Suez Canal: How one woman was wrongly blamed for Ever Given ship blockage

Suez Canal: Live map data after reports of another blockage

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BBC Two will air a documentary tonight on ‘This World’ following the Suez Canal blockage in March 2021. When the Ever Given got stuck, it triggered a global crisis. Using never-before-seen footage, testimony from witnesses speaking for the very first time, and expert analysis, the ‘This World’ investigation aims to uncover the inside story of the Ever Given accident And with more than 2,500 shipping incidents a year, this film also asks if this was just a freak accident, or whether it reveals a serious weakness in the world’s critical supply chain.

One person who was unexpectedly pushed into the spotlight during the crisis was Marwa Elselehdar, Egypt’s first ever female ship captain.

At the time of the Suez blockage, she was working as a first mate, in command of the Aida IV, hundreds of miles away in Alexandria.

But this didn’t stop fake news proponents from blaming the Suez Canal situation on her.

Ms Elselehdar said she was “shocked” as her image began to be shared by more and more people online.

Speaking to the BBC in April 2021, she said: “I felt that I might be targeted maybe because I’m a successful female in this field or because I’m Egyptian, but I’m not sure.

“This fake article was in English so it spread in other countries. I tried so hard to negate what was in the article because it was affecting my reputation and all the efforts I exerted to be where I am now.

“The comments on the article were very negative and harsh but there were so many other supportive comments from ordinary people and people I work with.

“I decided to focus on all the support and love I’m getting, and my anger turned to gratefulness.

“Also, it is worth mentioning that I became even more famous than before.”

Ms Elselehdar was familiar with this kind of treatment, however, as she opened up on the sexism she faced on her way to becoming a captain.

While she always dreamed of working at sea, her hopes of achieving the goal were dented because the Arab Academy for Science, Technology & Maritime Transport, Smart Village Campus only accepted men at the time.

However, she applied anyway and was granted permission to join after a legal review by Egypt’s then-President Hosni Mubarak.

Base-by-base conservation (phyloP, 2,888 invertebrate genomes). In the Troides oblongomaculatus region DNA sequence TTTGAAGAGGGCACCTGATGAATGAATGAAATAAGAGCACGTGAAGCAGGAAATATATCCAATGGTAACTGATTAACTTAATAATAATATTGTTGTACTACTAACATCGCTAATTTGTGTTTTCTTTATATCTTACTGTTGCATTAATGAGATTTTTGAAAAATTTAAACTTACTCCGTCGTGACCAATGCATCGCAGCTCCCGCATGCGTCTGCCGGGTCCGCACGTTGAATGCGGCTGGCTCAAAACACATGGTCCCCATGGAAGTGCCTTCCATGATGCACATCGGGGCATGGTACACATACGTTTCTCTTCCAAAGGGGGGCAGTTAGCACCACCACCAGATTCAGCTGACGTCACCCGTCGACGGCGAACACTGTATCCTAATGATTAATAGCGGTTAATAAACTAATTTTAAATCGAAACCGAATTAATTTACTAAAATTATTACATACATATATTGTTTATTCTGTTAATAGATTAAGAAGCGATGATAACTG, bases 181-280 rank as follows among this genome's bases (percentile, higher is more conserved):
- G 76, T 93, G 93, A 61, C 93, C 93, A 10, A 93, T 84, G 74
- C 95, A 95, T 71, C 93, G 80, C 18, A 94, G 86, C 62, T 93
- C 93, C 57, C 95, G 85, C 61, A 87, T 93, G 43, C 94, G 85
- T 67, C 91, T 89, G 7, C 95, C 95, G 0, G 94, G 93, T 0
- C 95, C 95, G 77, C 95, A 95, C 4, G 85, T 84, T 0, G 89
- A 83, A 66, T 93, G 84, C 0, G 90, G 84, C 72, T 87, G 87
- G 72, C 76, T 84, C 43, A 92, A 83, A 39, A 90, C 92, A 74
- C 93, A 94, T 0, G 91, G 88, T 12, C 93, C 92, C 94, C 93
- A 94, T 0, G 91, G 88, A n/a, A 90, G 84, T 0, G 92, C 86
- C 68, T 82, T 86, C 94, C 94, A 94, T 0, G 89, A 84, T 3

But during her studies, Ms Elselehdar says she had to endure sexism.

She said: “Onboard, they were all older men with different mentalities, so it was difficult not to be able to find like-minded people to communicate with.

“It was challenging to go through this alone and be able to overcome it without affecting my mental health.

“People in our society still don’t accept the idea of girls working in the sea away from their families for a long time.

“But when you do what you love, it is not necessary for you to seek the approval of everyone.”

Fortunately, the Ever Given was only stuck for six days before being released.

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A Dutch specialist team, SMIT, oversaw a flotilla of 13 tugs ‒ small but powerful vessels that can shift large ships ‒ as they tried to dislodge the Ever Given.

Dredgers were brought in and dug 30,000 cubic metres of mud and sand from beneath the ends of the ship, eventually setting it free.

About 12 percent of global trade, around one million barrels of oil and roughly eight percent of liquefied natural gas pass through the Suez Canal each day.

This meant the estimated cost of the blockage was huge.

Data from Lloyd’s List showed the stranded ship was holding up an estimated $9.6billion (£7billion) of trade along the waterway each day.

That equated to $400million (£293million) and 3.3 million tonnes of cargo an hour, or $6.7million (£4.92million) a minute.

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